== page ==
The President vetoed participation in the Sunrise project. The President did not veto participation in the joint venture, as this was not in the legislation presented to him. The vetoed law amending Petroleum Activities Law 13/2005 includes a clause allowing the Petroleum Fund to be directly invested in TimorGAP, which contradicts Petroleum Fund Law 9/2005 (as amended in 2011). However, Parliament overrode the veto, the President promulgated the law, and it is being challenged in court.

However, there are other ways to finance the project, including through the State Budget. The 2019 budget originally passed by Parliament included $650 million to purchase participation, but it was vetoed by the President, and Parliament removed the allocation before final approval and promulgation.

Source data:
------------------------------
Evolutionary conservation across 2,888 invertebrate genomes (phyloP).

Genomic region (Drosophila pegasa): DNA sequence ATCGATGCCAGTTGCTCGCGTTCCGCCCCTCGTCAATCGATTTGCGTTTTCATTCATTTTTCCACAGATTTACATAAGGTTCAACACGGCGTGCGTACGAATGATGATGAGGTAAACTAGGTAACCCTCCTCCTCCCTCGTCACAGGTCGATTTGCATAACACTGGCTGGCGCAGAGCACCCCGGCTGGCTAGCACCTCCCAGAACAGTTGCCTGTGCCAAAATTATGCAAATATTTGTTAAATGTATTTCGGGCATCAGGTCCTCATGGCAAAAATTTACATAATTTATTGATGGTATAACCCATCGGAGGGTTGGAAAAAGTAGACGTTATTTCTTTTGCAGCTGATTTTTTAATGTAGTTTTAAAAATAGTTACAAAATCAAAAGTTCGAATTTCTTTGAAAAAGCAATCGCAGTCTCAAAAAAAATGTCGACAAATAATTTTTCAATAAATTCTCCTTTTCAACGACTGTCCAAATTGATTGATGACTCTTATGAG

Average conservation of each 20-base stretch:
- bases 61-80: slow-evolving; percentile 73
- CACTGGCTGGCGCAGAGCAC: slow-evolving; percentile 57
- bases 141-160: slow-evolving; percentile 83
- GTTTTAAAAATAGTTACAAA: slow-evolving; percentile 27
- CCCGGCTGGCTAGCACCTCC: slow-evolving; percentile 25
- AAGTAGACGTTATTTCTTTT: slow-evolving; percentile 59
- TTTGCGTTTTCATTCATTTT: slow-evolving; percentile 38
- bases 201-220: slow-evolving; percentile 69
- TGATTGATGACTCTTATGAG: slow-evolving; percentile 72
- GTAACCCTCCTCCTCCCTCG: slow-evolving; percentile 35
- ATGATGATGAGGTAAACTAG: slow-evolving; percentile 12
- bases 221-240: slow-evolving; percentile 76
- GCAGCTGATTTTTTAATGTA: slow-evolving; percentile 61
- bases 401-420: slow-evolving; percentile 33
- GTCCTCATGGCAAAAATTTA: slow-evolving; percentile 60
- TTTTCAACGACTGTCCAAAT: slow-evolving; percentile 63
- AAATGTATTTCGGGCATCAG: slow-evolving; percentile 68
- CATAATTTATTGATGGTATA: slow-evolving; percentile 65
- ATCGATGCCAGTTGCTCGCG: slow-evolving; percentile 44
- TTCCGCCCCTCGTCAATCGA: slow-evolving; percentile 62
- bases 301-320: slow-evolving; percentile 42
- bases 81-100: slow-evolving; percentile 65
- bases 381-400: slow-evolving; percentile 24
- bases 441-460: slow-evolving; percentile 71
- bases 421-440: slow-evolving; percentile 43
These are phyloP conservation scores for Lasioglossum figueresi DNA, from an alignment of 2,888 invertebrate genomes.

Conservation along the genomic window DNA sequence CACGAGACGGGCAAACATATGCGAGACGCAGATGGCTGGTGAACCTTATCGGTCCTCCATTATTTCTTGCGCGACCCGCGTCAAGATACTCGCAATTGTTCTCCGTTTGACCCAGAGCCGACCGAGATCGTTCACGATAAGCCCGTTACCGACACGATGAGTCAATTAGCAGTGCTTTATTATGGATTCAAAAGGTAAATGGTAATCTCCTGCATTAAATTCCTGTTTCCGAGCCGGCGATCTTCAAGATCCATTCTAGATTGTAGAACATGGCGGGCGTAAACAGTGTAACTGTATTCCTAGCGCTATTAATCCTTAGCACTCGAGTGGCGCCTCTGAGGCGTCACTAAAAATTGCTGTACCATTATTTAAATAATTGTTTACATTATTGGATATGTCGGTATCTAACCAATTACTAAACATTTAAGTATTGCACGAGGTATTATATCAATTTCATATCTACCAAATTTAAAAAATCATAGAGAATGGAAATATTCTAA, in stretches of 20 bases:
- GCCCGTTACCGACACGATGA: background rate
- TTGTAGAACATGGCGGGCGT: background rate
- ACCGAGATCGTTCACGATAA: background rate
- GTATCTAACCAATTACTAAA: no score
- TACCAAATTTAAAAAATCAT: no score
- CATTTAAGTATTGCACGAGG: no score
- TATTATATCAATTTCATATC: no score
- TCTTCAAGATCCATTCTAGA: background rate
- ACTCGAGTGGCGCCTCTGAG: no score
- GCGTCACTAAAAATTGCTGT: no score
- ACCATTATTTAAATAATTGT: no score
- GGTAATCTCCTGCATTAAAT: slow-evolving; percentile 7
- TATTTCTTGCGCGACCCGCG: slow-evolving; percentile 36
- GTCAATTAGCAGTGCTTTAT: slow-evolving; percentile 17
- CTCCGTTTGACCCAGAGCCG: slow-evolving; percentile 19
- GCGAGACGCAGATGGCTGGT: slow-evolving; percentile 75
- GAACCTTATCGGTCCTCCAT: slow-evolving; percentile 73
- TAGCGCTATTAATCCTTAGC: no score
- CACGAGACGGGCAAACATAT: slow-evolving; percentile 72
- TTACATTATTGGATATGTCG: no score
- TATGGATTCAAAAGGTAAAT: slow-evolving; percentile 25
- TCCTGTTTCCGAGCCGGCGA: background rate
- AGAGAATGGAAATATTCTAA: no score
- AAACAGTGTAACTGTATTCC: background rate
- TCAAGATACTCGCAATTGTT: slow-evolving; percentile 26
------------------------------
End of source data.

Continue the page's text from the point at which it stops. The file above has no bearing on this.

No legislation to finance the billions in additional investment that the Sunrise project will require has been submitted.
An amendment to the Petroleum Activities Law is needed to allow Timor-Leste to own more than 20% of a petroleum project. TimorGAP already owns 50% of two onshore Production-Sharing Contracts (PSCs), 100% of offshore PSC S0-15-01, and 24% of PSC JPDA 11-106. Existing law does not prevent Timor-Leste from owning 30% or more of Sunrise, as the 20% limit does not apply to purchased participation.
It requires two-thirds (44 Members) or a majority (33 Members) of Parliament to override a Presidential veto. This is subject to debate; the Constitution is ambiguous as major issues require 2/3 of those present, while others require an absolute majority of Parliament. On 10 January, 41 Members of Parliament voted to override the President’s veto of the amendment to the Petroleum Activities Law (only one voted against, as Fretilin walked out). Although the President subsequently promulgated the law, its legality and constitutionality is being challenged in court.